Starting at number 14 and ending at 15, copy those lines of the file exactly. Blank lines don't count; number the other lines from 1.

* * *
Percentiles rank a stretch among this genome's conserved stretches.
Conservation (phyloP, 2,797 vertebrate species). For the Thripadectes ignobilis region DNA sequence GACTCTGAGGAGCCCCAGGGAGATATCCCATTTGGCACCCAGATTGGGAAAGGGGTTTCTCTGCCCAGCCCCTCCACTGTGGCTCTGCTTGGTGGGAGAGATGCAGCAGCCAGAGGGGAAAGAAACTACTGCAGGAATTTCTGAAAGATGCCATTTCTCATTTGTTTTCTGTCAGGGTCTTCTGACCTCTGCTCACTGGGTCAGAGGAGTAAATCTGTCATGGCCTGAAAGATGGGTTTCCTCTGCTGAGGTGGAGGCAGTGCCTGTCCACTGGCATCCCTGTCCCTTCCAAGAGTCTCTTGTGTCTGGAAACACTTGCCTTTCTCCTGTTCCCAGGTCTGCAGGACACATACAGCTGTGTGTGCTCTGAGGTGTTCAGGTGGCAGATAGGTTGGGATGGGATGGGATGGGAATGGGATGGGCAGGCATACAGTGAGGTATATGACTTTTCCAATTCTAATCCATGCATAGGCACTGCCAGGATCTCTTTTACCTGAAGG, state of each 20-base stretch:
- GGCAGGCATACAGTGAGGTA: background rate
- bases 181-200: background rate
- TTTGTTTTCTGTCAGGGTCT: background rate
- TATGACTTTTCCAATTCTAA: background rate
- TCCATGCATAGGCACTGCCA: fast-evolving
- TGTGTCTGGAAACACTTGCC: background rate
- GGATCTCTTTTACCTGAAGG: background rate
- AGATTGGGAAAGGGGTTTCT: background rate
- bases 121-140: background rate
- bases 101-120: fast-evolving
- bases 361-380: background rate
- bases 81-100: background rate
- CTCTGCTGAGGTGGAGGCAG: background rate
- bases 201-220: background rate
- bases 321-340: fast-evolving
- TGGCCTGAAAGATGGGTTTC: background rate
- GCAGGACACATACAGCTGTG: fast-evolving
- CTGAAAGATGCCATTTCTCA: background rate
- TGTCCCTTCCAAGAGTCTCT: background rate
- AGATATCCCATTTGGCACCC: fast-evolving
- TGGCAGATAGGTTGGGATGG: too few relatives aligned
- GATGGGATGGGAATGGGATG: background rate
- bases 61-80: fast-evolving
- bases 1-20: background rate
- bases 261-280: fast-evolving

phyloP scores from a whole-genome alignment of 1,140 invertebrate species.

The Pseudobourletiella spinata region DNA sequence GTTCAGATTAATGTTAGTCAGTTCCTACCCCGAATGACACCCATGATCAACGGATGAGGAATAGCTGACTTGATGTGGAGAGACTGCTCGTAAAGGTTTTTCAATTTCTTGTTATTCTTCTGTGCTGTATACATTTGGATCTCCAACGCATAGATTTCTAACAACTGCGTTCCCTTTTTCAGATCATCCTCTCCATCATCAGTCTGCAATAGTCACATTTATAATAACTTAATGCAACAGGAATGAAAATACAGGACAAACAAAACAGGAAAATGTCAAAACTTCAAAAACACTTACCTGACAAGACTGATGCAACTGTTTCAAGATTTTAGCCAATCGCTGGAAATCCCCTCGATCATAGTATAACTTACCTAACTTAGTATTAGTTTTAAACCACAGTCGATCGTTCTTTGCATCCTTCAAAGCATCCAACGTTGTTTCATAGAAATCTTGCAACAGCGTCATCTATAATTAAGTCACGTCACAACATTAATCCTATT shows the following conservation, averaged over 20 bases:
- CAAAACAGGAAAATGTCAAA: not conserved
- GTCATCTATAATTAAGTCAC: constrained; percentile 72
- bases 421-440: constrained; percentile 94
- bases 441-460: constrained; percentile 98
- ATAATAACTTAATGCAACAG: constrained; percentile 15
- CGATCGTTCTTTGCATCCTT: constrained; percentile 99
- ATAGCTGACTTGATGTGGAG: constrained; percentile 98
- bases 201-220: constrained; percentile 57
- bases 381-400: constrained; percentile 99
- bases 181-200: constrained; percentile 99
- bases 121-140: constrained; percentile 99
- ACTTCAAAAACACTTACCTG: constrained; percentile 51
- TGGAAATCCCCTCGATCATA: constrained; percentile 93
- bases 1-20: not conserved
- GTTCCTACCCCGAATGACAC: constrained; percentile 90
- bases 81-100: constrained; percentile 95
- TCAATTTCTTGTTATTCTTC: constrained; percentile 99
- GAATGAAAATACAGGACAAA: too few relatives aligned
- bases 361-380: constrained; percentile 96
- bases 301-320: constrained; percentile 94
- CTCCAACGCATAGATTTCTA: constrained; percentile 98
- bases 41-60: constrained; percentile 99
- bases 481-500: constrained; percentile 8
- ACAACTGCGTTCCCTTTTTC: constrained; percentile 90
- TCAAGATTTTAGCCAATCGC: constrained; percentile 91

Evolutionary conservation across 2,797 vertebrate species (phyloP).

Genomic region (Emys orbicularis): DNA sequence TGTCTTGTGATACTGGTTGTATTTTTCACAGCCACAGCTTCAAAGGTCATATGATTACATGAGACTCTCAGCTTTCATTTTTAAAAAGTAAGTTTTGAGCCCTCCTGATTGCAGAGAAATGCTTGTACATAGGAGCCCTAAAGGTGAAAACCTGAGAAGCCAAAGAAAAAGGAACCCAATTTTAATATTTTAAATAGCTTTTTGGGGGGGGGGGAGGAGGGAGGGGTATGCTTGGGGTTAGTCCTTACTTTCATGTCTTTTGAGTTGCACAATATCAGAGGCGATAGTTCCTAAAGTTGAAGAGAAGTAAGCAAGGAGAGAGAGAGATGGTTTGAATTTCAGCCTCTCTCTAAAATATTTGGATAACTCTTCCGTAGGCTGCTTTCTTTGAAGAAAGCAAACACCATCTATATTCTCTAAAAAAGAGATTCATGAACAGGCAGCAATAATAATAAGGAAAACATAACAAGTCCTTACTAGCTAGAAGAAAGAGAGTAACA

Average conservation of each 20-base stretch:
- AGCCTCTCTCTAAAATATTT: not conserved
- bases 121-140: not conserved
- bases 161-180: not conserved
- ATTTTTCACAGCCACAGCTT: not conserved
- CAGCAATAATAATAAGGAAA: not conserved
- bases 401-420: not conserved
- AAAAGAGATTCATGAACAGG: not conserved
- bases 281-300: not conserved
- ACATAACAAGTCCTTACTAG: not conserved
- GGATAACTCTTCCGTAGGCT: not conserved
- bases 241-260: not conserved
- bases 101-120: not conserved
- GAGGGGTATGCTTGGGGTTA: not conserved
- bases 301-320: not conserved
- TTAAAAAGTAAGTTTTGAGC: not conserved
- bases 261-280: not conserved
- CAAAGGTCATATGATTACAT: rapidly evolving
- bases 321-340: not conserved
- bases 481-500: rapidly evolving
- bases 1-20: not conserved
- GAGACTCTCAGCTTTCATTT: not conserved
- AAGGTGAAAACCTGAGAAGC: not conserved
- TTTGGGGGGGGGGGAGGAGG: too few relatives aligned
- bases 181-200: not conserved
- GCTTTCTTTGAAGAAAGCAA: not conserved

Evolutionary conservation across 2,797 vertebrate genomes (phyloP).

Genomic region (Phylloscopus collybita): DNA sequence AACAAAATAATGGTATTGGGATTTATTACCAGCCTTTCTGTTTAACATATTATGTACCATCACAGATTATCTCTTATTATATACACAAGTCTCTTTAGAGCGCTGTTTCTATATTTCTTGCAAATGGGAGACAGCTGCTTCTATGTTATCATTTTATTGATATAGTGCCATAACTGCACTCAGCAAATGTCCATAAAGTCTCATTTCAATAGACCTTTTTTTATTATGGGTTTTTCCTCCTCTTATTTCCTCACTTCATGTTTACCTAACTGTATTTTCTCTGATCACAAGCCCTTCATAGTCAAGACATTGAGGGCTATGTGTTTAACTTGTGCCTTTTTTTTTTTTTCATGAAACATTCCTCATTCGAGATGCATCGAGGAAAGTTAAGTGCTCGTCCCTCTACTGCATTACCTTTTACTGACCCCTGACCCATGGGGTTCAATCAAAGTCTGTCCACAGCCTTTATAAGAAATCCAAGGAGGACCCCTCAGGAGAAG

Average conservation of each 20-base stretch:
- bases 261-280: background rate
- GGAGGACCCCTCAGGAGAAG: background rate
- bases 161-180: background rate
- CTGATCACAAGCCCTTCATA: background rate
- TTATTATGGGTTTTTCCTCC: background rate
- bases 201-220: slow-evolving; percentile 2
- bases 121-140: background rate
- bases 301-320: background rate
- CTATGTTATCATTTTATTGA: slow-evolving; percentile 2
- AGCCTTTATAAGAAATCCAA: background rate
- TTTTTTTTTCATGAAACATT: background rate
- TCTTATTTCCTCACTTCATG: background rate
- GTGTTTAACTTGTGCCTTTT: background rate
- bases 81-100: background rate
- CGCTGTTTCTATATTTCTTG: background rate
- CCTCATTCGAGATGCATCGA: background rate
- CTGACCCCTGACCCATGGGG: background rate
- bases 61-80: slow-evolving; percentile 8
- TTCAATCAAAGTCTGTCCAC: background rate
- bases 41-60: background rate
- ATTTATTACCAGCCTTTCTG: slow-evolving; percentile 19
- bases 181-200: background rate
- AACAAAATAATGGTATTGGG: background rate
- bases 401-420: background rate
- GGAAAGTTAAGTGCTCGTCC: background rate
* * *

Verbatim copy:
- bases 81-100: background rate
- CTCTGCTGAGGTGGAGGCAG: background rate